Text label for the exhibition, 'Staying Power: Photographs of Black British Experience, 1950s-1990s 16 February – 24 May 2015 Normski (born 1966) Islam B-Boys – Brixton African Homeboy – Brixton She Rockers (London Rap/Dance Crew), Shepherd’s Bush Green 1987 – 88 Norman ‘Normski’ Anderson was part of the hip-hop music scene of the 1980s. He photographed British youth culture for magazines including The Face, i-D and Vogue. The hip-hop style was seen as a modern expression of black consciousness. It often combined branded sports clothing with items that reflected black heritage, such as the West African fabric, or Kente cloth, modelled here by the ‘African Homeboy’. C-type prints (printed 2011) Museum nos. E.110 to 112-2012(16/02/2015-24/05/2015)
Credit line
Supported by the National Lottery Heritage Fund.
Object history
The V&A acquired this photograph as part of the Staying Power project. Staying Power is a five year partnership between the V&A and Black Cultural Archives. The project aims to explore black British experience from the 1950s to the 1990s through photographs acquired by the V&A and oral histories conducted by Black Cultural Archives.
Subjects depicted
Place Depicted
Associations
Summary
Norman ‘Normski’ Anderson was born in Northwest London in 1966 and became a documenter of British youth culture in the 1980s and 1990s. As part of the UK hip hop scene during this period he photographed fashion associated with the music style.



1980s hip hop style and attitude was often seen as a modern expression of black consciousness. The music culture had a large black following from its beginnings in the Harlem and South Bronx areas of New York, where there were large African American communities. Black followers of hip hop often combined branded sports clothing with items that reflected their cultural heritage. Kente-cloth crowns became a popular statement piece after the American group Salt-n-Pepa wore them alongside contemporary clothing. The bold patterns of Kente-cloth, a traditional West African fabric, articulated the pride many people from the black Diaspora retained for their African heritage.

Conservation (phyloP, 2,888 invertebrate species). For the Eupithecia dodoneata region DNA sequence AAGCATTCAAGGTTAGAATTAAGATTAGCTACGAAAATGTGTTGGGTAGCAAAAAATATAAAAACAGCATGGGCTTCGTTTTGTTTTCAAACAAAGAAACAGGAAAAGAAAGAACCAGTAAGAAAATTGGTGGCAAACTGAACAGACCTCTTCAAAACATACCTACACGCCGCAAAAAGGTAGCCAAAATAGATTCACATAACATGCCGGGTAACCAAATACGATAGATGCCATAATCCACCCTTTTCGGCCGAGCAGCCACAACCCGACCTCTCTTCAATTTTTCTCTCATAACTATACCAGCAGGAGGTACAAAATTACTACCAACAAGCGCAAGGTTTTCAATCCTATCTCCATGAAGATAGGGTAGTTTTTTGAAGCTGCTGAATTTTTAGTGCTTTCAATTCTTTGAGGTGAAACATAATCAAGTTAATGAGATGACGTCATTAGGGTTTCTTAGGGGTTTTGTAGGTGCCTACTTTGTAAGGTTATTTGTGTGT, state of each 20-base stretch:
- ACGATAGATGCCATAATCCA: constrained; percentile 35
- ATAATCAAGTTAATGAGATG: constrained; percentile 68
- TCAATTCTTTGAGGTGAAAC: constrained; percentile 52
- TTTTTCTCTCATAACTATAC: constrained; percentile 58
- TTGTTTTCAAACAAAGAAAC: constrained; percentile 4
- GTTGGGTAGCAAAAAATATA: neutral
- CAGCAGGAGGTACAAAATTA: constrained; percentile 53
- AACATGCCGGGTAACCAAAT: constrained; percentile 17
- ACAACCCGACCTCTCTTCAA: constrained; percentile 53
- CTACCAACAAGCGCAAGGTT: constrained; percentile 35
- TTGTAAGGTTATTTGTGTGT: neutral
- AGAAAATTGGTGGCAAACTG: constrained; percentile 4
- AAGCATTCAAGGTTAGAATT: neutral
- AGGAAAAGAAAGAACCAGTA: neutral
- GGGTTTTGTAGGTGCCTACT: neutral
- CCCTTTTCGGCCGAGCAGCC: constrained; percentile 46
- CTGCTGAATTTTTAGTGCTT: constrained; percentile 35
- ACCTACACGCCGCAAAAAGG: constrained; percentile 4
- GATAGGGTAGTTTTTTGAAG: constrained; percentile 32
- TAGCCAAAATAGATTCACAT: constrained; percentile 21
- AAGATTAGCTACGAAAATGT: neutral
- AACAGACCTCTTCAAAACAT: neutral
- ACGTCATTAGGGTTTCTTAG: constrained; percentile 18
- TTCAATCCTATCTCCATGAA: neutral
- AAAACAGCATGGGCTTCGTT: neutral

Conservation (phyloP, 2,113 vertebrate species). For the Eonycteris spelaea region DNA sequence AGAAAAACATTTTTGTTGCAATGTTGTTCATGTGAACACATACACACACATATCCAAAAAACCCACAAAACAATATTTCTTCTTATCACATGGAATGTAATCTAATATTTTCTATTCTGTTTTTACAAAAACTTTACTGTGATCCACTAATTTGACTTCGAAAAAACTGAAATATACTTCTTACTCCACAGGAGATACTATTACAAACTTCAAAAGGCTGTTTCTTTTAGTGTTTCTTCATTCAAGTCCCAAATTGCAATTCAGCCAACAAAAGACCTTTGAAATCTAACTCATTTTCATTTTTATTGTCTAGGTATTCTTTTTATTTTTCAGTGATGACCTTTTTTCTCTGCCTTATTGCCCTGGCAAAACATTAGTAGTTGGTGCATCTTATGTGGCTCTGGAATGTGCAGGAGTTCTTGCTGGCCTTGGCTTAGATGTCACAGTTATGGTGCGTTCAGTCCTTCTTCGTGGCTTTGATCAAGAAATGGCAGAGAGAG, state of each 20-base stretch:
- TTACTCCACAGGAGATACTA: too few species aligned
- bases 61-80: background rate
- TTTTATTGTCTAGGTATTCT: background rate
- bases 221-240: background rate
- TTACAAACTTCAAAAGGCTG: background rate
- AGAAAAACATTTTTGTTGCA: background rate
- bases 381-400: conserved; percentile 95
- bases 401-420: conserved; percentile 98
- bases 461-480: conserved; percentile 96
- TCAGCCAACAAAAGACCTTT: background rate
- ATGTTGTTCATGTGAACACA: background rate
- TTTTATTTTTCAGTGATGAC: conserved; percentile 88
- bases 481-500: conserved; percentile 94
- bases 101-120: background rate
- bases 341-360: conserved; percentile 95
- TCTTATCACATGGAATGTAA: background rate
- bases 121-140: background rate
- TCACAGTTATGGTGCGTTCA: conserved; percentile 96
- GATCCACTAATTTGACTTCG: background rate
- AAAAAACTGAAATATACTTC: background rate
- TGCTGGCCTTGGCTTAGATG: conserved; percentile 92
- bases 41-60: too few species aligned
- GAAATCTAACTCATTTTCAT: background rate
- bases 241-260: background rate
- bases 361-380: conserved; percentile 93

Normski replicated the modern use of Kente-cloth in an outfit he put together with hip hop clothing retailer Four Star General for the fashion exhibition ‘Streetstyle, From Sidewalk to Catwalk, 1940 to Tomorrow’ held at the V&A in 1994-5. He created two other looks for this exhibition and all three remain in the V&A collection.



The V&A acquired seven photographs by Normski as part of the Staying Power project. Staying Power is a five year partnership between the V&A and Black Cultural Archives. The project aims to explore black British experience from the 1950s to the 1990s through photographs acquired by the V&A and oral histories conducted by Black Cultural Archives. A photograph by Jennie Baptiste titled ‘Brixton Boyz’, which explores the use of branded designer clothes to make fashion statements, was also acquired as part of Staying Power.
Collection
Accession Number
E.110-2012

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record createdJanuary 31, 2012